The internet was pretty much in full swing when I was a teenager. That was during the first years of the millennium. Google wasn’t even that big a deal yet, and MSN and Yahoo were still pretty much the major players in search. People were getting more cushy with the idea of paying for stuff online. Thanks to companies like Amazon, eBay, and of course PayPal, everyday online transactions were becoming a reality.
In terms of social networks, Friendster just popped into the scene; before this, the majority of the social interactions occurred in instant messaging services, IRC chatrooms, and message boards. An internet-savvy girl (still rare during that time, I would like to think), I partook of all these social venues, and I learned very early about the intricacies and distinct differences of online social interaction as compared to the “real” stuff.
From my own perspectives, here are the key differences and influences social media and social networks have inflicted upon our already confusing dance of courtship, sexual interactions, and relationships.
Anonymity can be a Jerk Enabler
This theory applies fully to interactions that have romance, sex, and intimate relationships involved in them. When you present yourself as a girl online, it somehow gives even the most timid guys in real life the license to hit on you, and not in very subtle or attractive ways. It’s like there’s a huge “Harass Me Until I Beg For Your Meat” sign tacked on every female’s forehead, and if you think that was the case in the non-digital world, it gets magnified plenty of times when you’re on the internet.
Do I have a solution to this, you might ask? Well, aside from outright castration of most of the male internet-using population, I just live with the fact that men’s brains are easily addled by testosterone. I ignore and block the offenders, and make sure I don’t mistakenly send the wrong signals to those who are polite enough to carry a decent online conversation with me. If they get extra-stalkery and irritating, I’ll do my best to kill them with kindness, all the while trying to find out where they live through online tools that search by zip code, slowly narrowing down their locality and reporting the harassment to the police.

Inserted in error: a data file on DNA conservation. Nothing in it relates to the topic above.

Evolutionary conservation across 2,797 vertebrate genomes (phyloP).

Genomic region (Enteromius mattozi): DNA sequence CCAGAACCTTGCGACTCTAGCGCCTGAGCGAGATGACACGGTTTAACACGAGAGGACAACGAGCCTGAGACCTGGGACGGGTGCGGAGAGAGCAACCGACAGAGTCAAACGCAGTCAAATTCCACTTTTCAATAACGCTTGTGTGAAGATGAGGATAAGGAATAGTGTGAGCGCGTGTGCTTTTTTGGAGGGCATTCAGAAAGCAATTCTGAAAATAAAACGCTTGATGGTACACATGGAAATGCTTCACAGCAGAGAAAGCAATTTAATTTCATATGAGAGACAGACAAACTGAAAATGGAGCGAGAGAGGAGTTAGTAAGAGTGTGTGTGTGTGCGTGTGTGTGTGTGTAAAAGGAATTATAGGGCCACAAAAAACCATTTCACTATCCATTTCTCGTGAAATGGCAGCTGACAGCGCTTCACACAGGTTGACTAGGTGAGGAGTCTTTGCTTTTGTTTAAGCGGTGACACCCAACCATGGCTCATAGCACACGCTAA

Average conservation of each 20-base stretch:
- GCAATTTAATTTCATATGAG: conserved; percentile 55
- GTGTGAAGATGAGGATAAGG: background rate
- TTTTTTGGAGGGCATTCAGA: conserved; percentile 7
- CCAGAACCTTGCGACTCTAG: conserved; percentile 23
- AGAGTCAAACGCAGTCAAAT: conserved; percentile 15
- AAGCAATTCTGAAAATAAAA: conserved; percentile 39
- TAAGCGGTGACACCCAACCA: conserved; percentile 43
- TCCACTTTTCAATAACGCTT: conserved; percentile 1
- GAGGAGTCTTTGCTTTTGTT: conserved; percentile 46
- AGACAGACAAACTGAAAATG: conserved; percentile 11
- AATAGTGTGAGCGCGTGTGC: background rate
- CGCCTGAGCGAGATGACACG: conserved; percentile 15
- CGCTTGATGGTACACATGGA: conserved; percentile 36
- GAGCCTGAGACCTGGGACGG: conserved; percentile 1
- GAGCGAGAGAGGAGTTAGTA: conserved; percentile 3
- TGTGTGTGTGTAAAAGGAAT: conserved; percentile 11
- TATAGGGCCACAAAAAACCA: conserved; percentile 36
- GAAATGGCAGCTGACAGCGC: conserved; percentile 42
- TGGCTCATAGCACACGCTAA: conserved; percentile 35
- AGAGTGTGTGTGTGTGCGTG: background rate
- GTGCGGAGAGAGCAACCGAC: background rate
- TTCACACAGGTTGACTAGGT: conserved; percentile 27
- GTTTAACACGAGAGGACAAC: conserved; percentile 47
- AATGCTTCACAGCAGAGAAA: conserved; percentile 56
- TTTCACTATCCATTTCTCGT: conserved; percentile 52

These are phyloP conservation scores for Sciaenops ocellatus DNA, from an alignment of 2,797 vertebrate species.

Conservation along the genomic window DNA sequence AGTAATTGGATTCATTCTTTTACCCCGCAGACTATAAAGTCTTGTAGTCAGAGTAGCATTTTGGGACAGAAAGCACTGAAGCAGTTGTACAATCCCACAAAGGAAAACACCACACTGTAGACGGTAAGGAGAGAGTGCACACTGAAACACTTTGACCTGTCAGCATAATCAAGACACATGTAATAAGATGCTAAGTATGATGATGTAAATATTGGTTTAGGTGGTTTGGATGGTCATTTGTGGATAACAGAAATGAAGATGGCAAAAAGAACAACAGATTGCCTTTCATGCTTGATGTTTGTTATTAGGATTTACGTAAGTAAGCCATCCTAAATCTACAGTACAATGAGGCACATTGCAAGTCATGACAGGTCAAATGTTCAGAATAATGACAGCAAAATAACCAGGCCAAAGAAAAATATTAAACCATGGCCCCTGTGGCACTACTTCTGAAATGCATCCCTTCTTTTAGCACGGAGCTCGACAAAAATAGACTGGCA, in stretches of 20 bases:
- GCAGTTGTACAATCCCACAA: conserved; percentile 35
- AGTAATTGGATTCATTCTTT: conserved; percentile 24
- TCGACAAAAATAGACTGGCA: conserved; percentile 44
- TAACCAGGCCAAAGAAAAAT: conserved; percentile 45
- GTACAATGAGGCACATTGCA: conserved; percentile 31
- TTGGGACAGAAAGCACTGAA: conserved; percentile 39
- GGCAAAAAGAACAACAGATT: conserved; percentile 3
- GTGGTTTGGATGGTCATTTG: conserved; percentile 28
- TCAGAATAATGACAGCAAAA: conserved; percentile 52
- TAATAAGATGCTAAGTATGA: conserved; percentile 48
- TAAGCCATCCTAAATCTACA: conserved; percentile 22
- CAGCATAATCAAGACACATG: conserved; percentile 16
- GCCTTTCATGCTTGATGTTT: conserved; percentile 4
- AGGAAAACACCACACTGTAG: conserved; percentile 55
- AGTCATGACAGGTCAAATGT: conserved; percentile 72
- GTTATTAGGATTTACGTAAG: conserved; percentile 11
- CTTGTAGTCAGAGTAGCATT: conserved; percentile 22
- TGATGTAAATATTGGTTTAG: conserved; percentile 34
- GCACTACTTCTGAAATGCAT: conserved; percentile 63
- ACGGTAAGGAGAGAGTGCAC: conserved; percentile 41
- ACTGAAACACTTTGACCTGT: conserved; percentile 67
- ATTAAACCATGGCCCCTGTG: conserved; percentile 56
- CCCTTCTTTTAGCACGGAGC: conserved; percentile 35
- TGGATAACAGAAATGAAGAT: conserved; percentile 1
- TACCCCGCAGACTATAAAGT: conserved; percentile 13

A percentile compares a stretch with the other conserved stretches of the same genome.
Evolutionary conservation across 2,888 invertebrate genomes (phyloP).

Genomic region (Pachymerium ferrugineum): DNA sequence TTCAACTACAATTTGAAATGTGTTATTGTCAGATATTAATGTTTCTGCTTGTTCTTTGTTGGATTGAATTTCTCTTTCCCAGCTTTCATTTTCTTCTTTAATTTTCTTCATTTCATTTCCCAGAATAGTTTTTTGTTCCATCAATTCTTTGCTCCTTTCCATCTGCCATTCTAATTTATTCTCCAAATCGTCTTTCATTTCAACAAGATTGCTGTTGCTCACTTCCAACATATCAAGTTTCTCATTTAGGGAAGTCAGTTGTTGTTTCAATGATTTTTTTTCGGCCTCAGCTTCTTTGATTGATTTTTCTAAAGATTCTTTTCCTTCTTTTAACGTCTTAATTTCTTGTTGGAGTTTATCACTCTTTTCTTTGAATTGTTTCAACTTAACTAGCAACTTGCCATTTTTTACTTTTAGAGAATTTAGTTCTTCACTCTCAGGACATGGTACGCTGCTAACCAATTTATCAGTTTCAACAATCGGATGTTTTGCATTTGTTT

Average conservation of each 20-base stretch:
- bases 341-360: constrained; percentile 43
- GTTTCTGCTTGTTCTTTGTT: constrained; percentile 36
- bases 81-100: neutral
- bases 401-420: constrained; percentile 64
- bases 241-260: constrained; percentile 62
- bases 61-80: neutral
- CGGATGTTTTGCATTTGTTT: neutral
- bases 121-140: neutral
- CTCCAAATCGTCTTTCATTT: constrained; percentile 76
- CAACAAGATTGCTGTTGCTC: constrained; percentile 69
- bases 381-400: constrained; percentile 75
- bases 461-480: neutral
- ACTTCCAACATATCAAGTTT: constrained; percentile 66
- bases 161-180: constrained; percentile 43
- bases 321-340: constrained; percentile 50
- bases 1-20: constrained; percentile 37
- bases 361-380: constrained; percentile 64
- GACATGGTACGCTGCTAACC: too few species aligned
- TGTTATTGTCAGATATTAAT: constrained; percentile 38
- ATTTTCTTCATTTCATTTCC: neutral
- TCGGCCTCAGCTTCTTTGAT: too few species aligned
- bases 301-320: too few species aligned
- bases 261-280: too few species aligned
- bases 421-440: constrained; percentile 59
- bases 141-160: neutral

Of course, if I like a guy, it’s a totally different story.
The Internet Never Forgets
Whatever you put into the internet is likely going to stay there until the internet gets destroyed by a huge solar flare ejection, or multiple nuclear detonations. Think about this when you put up a tweet, wall post, and especially a video or picture of yourself. If it’s offensive and/or provocative, it will be used against you. If it’s vaguely offensive and/or provocative, it might still be used against you.
Be certain that if there’s anything you put out there, that you are willing to live with the ramifications of that message or image if it gets passed around, or even go viral. Stuff from your past gets recalled rather easily when it’s online, so that’s going to be one extra hindrance to dating if you have some skeletons in the closet. Then again, if the person you’re interested in is also interested in you (and isn’t a jerk), it’s likely that they’ll let it slide…
When You Chat A Lot Online…
I noticed that when I am in a relationship with someone and we spend a lot of time chatting online, when you do hang out in person, there is a deficit of stories to exchange. I thought it was just me, but a good number of my friends confirmed this phenomenon. I guess with all the time chatting online, you can sometimes run out of words to say and stories to share.
My solution wasn’t that radical, though. When I do meet with my current significant other in person, we just share less words, and have moments of silence, with a good measure of cuddling and other nonverbal forms of communication. Simple, right?
Have a great online and offline dating life, y’all!
About the Author
Stacey Thompson is a professional writer, marketer, entrepreneur, and a lover of weird little animals. She is based in San Diego, California, and is also maintaining their gal group’s site, Word Baristas.